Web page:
Think history is boring? Then you’ve never met King Ludwig II, who inspired Walt Disney with his magnificent castle in the clouds. He ruled Bavaria for twenty-two years, inspiring its people by his support for the arts. Yet he was known by many as Mad King Ludwig. He rarely appeared in the capital or attended any government functions. He slept most of the day and stayed awake all night. He dined with his horse and waved pistols at servants. He created a fantasy world inside his castles, complete with caves and trap-door tables. To this day, no one is sure exactly what caused his untimely death in a lake.
Who was this man: fairy tale king? Insane eccentric? Mad King Ludwig's life followed many twists and turns on its way to Not So Happily Ever After.
Interview of King Ludwig II
Hello, Your Majesty. Welcome to Secret Lives of Characters. Why don't you start by introducing yourself?
Gladly! Guten Tag! My name is Ludwig, of the House of Wittelsbach (we royals do our last names a bit differently). I am King of Bavaria, which is in southern Germany. And my name is not pronounced Lud wig, but LOOT vigh.
What can you tell us about your role in the story. Any profound regrets perhaps?
Oh, my life is full of regrets -- mostly I regret how misunderstood I have been. Many have called me a hermit, but that's mainly because almost everyone in my life has misunderstood me. My government ministers criticize me in the media, and then wonder why I don't want to meet with them. I was castigated by the public after I broke off my engagement with my cousin, Sophie. Yet I did this for her own good! Heaven knows, we both would have been miserable if we had married -- even though I do regret the tragic ending her life took.
Oh my! I'm already intrigued. Tragic romance does that to me. What compelled you to tell your story to Ms. Braun?
Susan has been fascinated with me for almost thirty years. Who can blame her? After all, I inspired even Walt Disney with my grand castles. I'm so grateful that she has kept my memory alive by helping many modern children learn that some dead, white monarchs really are worth reading about. She thought that kids and teens would enjoy my story, and who was I to say no? I'm not one to brag, but I *do* think my tale is worth telling.
Did you enjoy working with Susan, and did you find that the two of you have anything in common?
It was wonderful working with Susan. Since I'm on the other side of the grave, it was not a bit demanding on my part. She read many books about me, and found that yes, we do have several things in common. We both are introverts. We both love to read. We both love aesthetic beauty -- she and I would have had a wunderbar time discussing Wagner operas (although I still would prefer to view them privately).
I'm surprised to hear that you're an introvert. It makes it doubly wonderful -- oh, I mean -- wunderbar that you're visiting with us today. Without giving anything away, can you give us a hint at something you learned in the course of living out your story? Can you tell us anything about how you felt, or what led to the darkest moment you recall?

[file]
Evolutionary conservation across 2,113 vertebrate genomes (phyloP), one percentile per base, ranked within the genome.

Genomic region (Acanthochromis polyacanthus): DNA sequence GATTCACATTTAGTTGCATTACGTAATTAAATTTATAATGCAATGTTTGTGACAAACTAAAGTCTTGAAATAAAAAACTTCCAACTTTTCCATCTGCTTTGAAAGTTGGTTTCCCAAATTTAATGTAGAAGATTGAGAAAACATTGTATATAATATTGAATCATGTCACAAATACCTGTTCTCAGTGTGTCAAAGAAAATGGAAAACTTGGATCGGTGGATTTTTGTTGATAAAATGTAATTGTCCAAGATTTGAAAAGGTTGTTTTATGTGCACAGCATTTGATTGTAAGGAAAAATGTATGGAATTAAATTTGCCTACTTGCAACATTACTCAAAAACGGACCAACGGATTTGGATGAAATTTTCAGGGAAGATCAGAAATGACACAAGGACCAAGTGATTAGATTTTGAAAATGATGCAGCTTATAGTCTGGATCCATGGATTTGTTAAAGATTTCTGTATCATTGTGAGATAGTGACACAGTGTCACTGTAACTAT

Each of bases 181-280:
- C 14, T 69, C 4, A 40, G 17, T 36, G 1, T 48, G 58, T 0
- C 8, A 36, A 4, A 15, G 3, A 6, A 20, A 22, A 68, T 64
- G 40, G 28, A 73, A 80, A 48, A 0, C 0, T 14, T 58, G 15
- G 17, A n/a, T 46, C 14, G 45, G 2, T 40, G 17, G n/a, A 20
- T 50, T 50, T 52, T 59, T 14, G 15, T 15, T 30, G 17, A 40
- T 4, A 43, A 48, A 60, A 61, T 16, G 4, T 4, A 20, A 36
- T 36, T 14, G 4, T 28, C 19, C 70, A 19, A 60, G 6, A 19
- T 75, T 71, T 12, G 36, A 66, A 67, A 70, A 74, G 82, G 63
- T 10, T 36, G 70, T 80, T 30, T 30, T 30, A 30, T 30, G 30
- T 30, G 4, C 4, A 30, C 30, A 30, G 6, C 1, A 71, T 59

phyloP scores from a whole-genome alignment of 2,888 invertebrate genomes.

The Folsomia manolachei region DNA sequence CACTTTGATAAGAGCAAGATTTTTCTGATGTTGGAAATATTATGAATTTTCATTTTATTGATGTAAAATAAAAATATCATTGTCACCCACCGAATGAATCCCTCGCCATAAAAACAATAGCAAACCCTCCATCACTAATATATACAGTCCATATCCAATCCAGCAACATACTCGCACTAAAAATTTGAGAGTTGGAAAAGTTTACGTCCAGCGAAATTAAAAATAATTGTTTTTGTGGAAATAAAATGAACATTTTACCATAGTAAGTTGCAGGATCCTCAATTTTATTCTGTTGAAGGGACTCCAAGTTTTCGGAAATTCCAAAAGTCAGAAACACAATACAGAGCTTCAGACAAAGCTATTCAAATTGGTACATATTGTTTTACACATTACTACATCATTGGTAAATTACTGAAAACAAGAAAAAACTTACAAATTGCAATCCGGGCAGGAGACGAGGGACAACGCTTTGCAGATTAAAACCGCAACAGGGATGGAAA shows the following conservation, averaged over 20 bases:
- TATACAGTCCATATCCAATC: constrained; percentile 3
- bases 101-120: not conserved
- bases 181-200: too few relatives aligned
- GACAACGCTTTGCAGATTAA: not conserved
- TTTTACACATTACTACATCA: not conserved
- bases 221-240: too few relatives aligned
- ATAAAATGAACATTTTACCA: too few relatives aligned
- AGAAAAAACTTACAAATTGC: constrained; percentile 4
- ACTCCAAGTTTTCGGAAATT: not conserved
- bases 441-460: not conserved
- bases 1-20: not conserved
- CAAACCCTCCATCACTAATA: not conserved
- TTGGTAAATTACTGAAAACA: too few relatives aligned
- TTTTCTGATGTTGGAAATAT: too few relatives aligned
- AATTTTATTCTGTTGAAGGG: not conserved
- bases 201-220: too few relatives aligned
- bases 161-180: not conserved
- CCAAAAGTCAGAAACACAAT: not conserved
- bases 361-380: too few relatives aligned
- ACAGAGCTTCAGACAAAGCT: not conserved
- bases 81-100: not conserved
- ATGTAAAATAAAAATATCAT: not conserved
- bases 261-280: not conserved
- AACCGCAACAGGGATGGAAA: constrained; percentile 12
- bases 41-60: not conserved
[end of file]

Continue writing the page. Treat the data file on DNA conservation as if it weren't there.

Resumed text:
I learned that I cannot trust others. This is sad, but true. During my last days, I was sorely disappointed that some of my most trusted advisers changed sides and turned against me. They cornered me in my own home, Neuschwanstein, arrested me, took away my crown, and declared me -- it still pains me to say it -- insane. No fate could be worse!
Insane! Oh my. Was there a point in your life that you felt God had deserted you, or that He was never there in the first place?
At the moment I was arrested and dethroned, I felt God had abandoned me. Throughout my life, through all my struggles, I always begged and sought for God's forgiveness. On my final day, I woke and asked (ach, the indignity of a king needing to ASK!) to attend church. My request was denied. I can only hope God forgave me for this; my intentions were good.
Well, God is good. I'm certain He forgave. What do you hope that readers will take away with them after hearing about your life?
I hope they will appreciate the many positive things I brought to my country: I hated war and only sent my troops into battle when absolutely necessary. I gave the world a gift of lasting beauty by patronizing my hero, Richard Wagner. If you've ever heard "Here Comes the Bride," you know at least one Wagner tune. And of course, millions have toured my three castles.
I haven't, but I'd certainly love to! Well, thank you for the insights, and for sharing a little bit about your Secret Life on SLoC.
Purchase paperback or e-book here: Not So Happily Ever After
Susan Barnett Braun grew up in the small town of Seymour, Indiana. She earned a BA in retail management from Indiana University and an MA in elementary Education from the University of Alabama. She taught elementary school for eight years in northwest Indiana. She wrote grant proposals which won a Lilly Endowment Teacher Creativity Fellowship and a National Endowment for the Humanities Summer Study Scholarship.About the Author - Susan Barnett Braun
After becoming a mom to three daughters, Susan found her calling in the home for several years. But as her children grew up, she returned to the keyboard. She has had work published in Parents, Children's Ministry, The Secret Place, Evangel, and Standard. She also writes online as a Featured Arts & Entertainment writer for Yahoo/OMG, and as a blogger at Girls in White Dresses.
Keep up with Susan's writings at her Facebook page: https://www.facebook.com/susanbarnettbraun